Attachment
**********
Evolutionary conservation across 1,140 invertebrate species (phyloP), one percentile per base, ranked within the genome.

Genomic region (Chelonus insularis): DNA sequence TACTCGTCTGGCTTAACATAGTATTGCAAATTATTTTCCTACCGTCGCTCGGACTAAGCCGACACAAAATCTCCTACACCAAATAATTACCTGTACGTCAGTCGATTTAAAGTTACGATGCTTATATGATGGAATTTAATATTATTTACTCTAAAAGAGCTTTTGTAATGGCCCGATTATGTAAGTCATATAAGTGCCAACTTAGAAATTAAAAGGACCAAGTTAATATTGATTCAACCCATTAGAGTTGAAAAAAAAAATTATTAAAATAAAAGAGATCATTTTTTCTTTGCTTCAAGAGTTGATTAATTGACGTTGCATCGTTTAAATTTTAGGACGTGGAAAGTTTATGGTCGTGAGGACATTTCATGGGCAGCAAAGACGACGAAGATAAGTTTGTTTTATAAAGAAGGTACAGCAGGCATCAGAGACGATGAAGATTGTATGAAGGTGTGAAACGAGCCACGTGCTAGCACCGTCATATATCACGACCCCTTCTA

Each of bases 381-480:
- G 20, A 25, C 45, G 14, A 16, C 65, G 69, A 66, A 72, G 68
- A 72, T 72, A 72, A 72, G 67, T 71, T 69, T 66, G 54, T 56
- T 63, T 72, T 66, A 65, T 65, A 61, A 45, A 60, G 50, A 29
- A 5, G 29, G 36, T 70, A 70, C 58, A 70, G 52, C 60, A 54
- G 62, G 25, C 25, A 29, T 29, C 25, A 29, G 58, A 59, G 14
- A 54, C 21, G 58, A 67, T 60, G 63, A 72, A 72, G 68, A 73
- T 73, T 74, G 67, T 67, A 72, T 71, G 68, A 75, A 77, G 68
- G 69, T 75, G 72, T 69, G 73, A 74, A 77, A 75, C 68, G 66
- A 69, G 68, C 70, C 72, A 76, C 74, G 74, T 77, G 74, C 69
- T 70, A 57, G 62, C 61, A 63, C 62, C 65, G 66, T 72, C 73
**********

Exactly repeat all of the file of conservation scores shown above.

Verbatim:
Evolutionary conservation across 1,140 invertebrate species (phyloP), one percentile per base, ranked within the genome.

Genomic region (Chelonus insularis): DNA sequence TACTCGTCTGGCTTAACATAGTATTGCAAATTATTTTCCTACCGTCGCTCGGACTAAGCCGACACAAAATCTCCTACACCAAATAATTACCTGTACGTCAGTCGATTTAAAGTTACGATGCTTATATGATGGAATTTAATATTATTTACTCTAAAAGAGCTTTTGTAATGGCCCGATTATGTAAGTCATATAAGTGCCAACTTAGAAATTAAAAGGACCAAGTTAATATTGATTCAACCCATTAGAGTTGAAAAAAAAAATTATTAAAATAAAAGAGATCATTTTTTCTTTGCTTCAAGAGTTGATTAATTGACGTTGCATCGTTTAAATTTTAGGACGTGGAAAGTTTATGGTCGTGAGGACATTTCATGGGCAGCAAAGACGACGAAGATAAGTTTGTTTTATAAAGAAGGTACAGCAGGCATCAGAGACGATGAAGATTGTATGAAGGTGTGAAACGAGCCACGTGCTAGCACCGTCATATATCACGACCCCTTCTA

Each of bases 381-480:
- G 20, A 25, C 45, G 14, A 16, C 65, G 69, A 66, A 72, G 68
- A 72, T 72, A 72, A 72, G 67, T 71, T 69, T 66, G 54, T 56
- T 63, T 72, T 66, A 65, T 65, A 61, A 45, A 60, G 50, A 29
- A 5, G 29, G 36, T 70, A 70, C 58, A 70, G 52, C 60, A 54
- G 62, G 25, C 25, A 29, T 29, C 25, A 29, G 58, A 59, G 14
- A 54, C 21, G 58, A 67, T 60, G 63, A 72, A 72, G 68, A 73
- T 73, T 74, G 67, T 67, A 72, T 71, G 68, A 75, A 77, G 68
- G 69, T 75, G 72, T 69, G 73, A 74, A 77, A 75, C 68, G 66
- A 69, G 68, C 70, C 72, A 76, C 74, G 74, T 77, G 74, C 69
- T 70, A 57, G 62, C 61, A 63, C 62, C 65, G 66, T 72, C 73